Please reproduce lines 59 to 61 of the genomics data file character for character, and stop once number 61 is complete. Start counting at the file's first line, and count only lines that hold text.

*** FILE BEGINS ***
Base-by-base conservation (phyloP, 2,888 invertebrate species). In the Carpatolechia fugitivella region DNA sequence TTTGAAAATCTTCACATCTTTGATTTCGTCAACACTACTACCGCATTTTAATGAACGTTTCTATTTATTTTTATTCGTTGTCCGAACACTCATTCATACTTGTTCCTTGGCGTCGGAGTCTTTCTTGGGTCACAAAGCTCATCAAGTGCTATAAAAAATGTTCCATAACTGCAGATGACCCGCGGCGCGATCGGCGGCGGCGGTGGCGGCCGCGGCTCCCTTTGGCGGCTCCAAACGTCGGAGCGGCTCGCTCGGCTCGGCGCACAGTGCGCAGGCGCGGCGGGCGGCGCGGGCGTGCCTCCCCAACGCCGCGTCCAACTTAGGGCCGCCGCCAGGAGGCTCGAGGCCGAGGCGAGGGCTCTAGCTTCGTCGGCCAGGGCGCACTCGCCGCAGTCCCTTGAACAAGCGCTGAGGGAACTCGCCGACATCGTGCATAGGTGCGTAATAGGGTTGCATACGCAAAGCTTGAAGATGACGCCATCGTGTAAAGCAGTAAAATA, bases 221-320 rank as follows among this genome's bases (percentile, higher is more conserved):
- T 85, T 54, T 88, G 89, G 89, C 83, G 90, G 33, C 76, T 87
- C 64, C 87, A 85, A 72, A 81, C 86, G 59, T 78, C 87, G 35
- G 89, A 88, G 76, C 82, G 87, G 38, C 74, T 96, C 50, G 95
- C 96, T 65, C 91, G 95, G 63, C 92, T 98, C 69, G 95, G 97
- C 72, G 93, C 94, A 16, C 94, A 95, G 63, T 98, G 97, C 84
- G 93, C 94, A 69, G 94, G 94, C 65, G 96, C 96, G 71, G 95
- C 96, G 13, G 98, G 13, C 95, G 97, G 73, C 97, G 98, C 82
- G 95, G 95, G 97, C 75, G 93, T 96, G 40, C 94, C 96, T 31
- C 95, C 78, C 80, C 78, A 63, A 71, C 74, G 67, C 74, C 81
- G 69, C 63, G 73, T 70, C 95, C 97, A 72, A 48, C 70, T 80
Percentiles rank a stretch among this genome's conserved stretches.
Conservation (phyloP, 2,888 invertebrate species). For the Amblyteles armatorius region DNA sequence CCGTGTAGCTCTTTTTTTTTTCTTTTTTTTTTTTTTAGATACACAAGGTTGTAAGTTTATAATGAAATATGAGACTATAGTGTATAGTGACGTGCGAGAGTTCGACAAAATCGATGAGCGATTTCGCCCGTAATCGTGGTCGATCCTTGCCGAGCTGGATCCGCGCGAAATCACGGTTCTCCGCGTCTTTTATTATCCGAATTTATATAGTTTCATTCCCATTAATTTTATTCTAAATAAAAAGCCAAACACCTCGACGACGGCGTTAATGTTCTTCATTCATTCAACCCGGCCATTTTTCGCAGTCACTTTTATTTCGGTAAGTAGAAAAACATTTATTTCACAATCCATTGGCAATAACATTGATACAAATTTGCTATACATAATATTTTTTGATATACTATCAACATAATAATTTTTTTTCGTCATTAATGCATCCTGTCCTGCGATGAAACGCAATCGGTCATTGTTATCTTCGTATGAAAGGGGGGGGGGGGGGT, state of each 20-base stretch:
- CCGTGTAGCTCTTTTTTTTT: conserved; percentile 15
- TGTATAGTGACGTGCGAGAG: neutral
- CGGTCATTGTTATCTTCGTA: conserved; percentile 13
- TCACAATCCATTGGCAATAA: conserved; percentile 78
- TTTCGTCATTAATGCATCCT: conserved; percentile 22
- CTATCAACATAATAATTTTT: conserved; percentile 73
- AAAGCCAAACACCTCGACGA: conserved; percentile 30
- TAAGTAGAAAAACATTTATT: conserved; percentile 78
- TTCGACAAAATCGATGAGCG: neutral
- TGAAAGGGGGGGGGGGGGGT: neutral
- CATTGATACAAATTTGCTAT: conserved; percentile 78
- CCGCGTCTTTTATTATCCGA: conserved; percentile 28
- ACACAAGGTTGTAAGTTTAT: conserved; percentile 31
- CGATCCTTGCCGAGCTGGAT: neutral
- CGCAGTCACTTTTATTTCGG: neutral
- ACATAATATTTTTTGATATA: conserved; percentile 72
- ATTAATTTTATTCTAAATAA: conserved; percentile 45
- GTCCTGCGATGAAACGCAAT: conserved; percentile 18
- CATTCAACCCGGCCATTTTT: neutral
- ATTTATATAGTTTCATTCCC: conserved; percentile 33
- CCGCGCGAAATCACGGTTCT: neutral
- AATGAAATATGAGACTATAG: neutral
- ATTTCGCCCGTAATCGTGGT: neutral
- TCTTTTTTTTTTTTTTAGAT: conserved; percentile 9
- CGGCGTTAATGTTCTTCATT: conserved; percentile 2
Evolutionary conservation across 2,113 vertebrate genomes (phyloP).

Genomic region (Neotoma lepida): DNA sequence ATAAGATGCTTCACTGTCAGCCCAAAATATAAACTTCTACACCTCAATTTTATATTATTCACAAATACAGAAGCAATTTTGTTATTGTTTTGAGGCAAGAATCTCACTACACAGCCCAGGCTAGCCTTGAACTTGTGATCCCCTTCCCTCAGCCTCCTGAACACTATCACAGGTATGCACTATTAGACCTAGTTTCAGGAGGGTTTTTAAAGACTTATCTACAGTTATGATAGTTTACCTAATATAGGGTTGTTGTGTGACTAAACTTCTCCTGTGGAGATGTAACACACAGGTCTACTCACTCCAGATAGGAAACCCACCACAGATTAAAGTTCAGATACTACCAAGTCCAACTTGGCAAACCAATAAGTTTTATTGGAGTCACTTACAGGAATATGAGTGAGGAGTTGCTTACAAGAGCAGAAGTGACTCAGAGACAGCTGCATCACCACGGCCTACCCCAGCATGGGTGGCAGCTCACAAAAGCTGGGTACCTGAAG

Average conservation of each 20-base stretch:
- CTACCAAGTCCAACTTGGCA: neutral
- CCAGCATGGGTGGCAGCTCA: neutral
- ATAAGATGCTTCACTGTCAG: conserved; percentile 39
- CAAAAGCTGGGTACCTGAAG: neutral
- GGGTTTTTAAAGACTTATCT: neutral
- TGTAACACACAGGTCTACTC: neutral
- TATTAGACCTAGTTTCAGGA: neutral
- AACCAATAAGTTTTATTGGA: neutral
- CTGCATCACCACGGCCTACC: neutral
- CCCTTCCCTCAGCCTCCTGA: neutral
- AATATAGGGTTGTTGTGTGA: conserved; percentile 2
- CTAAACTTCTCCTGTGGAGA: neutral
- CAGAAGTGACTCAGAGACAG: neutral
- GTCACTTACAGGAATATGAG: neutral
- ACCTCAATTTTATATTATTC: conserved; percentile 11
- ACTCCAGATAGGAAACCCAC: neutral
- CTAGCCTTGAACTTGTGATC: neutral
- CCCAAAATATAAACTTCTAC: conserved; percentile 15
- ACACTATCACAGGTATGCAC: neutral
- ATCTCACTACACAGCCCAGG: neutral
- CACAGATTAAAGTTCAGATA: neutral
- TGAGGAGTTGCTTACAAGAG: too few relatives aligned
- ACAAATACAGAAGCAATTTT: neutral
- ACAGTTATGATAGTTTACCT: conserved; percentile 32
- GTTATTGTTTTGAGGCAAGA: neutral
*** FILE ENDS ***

- CCCAAAATATAAACTTCTAC: conserved; percentile 15
- ACACTATCACAGGTATGCAC: neutral
- ATCTCACTACACAGCCCAGG: neutral